Portal:Martial arts

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Portal:Martial arts

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The Martial arts Portal

Martial Arts are systems of codified practices and traditions of training for combat. While they may be studied for various reasons, martial arts share a single objective: to defeat a person physically or to defend oneself from physical threat. In addition, some martial arts are linked to spiritual or religious beliefs/philosophies such as Hinduism, Buddhism, Daoism, Shinto or Confucianism while others have their own spiritual or non-spiritual code of honor. Many arts are also practiced competitively most commonly as combat sports, but may also be in the form of dance.

Boxing was practiced in the ancient Mediterranean

In popular culture, the term "Martial Arts" often specifically refers to the combat systems that originated in Asian cultures. However, the term actually refers to any sort of codified combat systems, regardless of origin. Europe is home to many extensive systems of martial arts, both living traditions (e.g. Jogo do Pau and other stick and sword fencing and Savate, a French kicking style developed by sailors and street fighters) and older systems collectively referred to as Historical European Martial Arts that existed until modern times and are now being reconstructed by several organizations. In the Americas, Native Americans have a tradition of open-handed Martial Arts, which includes wrestling, and Hawaiians have historically practiced arts featuring small and large joint manipulation. A mix of origins occur in the athletic movements of Capoeira, a practice that was created in Brazil by slaves and was based on skills brought with them from Africa.

While each style has unique facets that make it different from other Martial Arts, a common characteristic is the systematization of fighting techniques. Methods of training vary and may include sparring or forms (Kata), which are sets or routines of techniques that are performed alone, or sometimes with a partner, and which are especially common in the Asian and Asian-derived Martial Arts.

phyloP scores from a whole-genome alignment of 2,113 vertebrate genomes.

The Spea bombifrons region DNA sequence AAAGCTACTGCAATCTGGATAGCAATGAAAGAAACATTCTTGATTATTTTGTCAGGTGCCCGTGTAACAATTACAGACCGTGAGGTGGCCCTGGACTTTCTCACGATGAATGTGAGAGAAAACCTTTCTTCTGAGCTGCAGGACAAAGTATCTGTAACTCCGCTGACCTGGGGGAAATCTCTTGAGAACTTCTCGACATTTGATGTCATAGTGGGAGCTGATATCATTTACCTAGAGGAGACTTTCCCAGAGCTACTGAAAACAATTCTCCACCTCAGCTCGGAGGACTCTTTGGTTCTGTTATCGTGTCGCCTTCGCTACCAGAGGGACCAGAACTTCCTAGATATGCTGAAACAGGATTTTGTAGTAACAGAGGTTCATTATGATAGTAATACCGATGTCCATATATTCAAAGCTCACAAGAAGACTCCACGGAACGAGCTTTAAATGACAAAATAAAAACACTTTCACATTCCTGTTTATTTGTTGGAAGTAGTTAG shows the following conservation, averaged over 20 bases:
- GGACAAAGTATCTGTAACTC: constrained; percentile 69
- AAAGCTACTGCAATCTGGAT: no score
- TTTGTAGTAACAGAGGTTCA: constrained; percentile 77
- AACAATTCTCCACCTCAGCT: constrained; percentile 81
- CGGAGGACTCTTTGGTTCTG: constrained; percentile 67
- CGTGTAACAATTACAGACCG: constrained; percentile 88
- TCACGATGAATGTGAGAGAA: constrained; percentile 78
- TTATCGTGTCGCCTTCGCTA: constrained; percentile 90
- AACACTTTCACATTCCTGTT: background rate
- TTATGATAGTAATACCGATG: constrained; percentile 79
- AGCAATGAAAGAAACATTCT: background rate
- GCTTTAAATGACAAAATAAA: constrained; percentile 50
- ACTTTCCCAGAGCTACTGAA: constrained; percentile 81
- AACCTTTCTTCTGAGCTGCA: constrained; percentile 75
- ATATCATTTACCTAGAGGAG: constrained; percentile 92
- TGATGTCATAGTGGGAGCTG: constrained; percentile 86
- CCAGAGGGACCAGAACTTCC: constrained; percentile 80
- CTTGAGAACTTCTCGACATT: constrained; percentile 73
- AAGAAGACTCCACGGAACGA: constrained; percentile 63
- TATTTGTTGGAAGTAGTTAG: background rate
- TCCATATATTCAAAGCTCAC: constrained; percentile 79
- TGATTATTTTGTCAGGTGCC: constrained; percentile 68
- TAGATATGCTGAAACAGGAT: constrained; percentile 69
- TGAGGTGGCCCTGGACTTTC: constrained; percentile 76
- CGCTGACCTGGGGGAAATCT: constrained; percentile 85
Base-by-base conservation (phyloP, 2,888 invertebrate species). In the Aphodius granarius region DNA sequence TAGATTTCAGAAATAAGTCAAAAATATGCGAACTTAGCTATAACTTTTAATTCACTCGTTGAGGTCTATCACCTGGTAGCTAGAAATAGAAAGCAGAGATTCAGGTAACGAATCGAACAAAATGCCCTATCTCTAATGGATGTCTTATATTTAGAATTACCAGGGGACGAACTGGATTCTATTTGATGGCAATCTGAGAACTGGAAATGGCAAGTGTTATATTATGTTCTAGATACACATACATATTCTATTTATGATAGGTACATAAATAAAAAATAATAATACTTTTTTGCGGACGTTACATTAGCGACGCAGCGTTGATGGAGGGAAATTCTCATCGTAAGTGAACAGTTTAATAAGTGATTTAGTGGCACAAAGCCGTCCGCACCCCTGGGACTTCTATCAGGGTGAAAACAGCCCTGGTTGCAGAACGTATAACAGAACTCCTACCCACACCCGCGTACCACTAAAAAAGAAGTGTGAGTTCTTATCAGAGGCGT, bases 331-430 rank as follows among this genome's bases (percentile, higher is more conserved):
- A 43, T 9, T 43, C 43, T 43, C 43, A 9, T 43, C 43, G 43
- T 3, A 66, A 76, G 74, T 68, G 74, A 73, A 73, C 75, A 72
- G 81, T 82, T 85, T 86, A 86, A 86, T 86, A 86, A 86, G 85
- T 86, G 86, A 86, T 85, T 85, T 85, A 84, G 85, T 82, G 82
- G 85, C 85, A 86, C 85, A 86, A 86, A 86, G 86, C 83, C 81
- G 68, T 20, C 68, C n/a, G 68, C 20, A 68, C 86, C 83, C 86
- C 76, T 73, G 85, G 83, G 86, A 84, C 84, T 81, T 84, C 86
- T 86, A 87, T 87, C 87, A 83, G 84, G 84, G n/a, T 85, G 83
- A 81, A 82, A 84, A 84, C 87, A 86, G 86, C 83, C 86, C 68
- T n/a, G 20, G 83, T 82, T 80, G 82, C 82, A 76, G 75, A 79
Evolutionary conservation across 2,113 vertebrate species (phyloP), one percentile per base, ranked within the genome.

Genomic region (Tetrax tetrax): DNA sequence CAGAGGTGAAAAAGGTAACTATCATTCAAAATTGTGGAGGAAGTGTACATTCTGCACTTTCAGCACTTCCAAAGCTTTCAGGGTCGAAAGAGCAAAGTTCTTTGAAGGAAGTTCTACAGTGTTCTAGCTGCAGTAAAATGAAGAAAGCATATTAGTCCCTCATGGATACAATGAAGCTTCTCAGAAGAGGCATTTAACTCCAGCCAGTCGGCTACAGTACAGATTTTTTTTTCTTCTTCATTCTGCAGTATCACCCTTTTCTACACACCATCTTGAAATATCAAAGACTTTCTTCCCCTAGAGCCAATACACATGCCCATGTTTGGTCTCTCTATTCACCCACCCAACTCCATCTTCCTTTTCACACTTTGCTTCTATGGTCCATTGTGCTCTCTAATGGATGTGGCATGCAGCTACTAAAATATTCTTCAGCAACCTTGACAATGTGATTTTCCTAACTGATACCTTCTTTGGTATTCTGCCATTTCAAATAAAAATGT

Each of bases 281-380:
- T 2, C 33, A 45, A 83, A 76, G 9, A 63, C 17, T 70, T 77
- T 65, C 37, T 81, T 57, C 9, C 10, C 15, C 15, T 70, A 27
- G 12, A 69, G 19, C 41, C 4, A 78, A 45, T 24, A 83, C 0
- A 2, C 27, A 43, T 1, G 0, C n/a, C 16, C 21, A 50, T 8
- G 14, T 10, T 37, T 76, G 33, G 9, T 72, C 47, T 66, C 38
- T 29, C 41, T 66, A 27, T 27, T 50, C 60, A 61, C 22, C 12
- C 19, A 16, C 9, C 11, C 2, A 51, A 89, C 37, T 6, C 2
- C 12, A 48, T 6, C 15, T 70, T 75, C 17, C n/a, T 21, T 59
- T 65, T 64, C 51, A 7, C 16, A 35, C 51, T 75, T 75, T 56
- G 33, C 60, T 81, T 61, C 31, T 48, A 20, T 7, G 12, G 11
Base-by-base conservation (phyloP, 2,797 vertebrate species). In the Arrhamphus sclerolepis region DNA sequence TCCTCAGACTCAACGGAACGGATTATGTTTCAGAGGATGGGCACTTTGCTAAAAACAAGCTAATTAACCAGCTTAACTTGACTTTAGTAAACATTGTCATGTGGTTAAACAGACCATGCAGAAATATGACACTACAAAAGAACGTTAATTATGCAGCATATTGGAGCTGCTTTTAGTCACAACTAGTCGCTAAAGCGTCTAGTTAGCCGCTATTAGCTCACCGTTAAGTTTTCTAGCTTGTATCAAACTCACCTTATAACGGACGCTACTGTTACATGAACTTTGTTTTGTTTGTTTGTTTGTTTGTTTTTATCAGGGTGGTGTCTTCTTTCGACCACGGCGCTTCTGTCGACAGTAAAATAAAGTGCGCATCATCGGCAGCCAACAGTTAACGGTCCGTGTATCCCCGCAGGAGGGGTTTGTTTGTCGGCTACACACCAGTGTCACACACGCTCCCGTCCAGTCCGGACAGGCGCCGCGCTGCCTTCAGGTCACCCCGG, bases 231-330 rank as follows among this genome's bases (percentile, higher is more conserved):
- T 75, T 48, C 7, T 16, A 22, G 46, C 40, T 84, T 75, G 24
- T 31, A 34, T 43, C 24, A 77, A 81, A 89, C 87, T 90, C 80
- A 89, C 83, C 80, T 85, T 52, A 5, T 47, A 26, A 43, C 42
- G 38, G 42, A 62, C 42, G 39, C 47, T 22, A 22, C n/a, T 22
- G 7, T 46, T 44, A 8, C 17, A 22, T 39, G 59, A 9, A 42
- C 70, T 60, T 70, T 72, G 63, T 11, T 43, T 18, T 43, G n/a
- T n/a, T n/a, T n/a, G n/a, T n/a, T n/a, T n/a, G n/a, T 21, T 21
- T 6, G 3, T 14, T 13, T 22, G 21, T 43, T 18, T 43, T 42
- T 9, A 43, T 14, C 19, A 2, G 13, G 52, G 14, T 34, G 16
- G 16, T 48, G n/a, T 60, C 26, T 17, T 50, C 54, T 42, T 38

The word 'Martial' derives from the name of Mars, the Roman god of war. The term 'Martial Arts' literally means arts of war. This term comes from 15th century Europeans who were referring to their own fighting arts that are today known as Historical European Martial Arts. A practitioner of Martial Arts is referred to as a Martial Artist.

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Family crest of the Takeda clan.
Daitō-ryū Aiki-jūjutsu (大東流合気柔術?), originally called Daitō-ryū Jujutsu (大東流柔術 Daitō-ryū Jūjutsu?), is a Japanese martial art that first became widely known in the early 20th century under the headmastership of Takeda Sokaku. Takeda had extensive training in several martial arts (including Kashima Shinden Jikishinkage-ryū and sumo) and referred to the style he taught as "Daitō-ryū" (literally, "Great Eastern School"). Although the school's traditions claim to extend back centuries in Japanese history there are no known extant records regarding the ryū before Takeda. Whether he is regarded as the restorer or founder of the art, the known history of Daitō-ryū begins with Takeda Sokaku. Perhaps the most famous student of Takeda was Morihei Ueshiba, the founder of aikido. The origins of Daitō-ryū maintain a direct lineage extending approximately 900 years, originating with Shinra Saburō Minamoto no Yoshimitsu (新羅 三郎 源 義光, 1045–1127), who was a Minamoto clan samurai and member of the Seiwa Genji (the branch of the Minamoto family descending from 56th imperial ruler of Japan, Emperor Seiwa). Daitō-ryū takes its name from the mansion that Yoshimitsu lived in as a child, called "Daitō" (大東?), in Ōmi Province (modern day Shiga Prefecture). According to the legend, Yoshimitsu dissected the corpses of men killed in battle, studying their anatomy for the purpose of learning techniques for joint-locking and vital point striking (kyusho-jitsu).


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  • "The ultimate aim of karate lies not in victory nor defeat, but in the perfection of the character of its participants."
-Gichin Funakoshi (1868–1957)
  • "The teaching of one virtuous person can influence many; that which has been learned well by one generation can be passed on to a hundred."
-Kano Jigoro (1860–1938)
  • "So there are five ways of knowing who will win. Those who know when to fight and when not to fight are victorious. Those who discern when to use many or few troops are victorious. Those whose upper and lower ranks have the same desire are victorious. Those who face the unprepared with preparation are victorious. Those whose generals are able and not constrained by their governments are victorious. These five are the ways to know who will win."
-Sun Tzu (c.544 BC–c.496 BC); The Art of War (trans. by Thomas Cleary)
  • "I have often found in the most ancient forms of martial arts it is the person who falls over first that provides the least competition; however, once you have fallen over it is difficult to win."
-Sir Samuel David Hull Jr (1985–1987)

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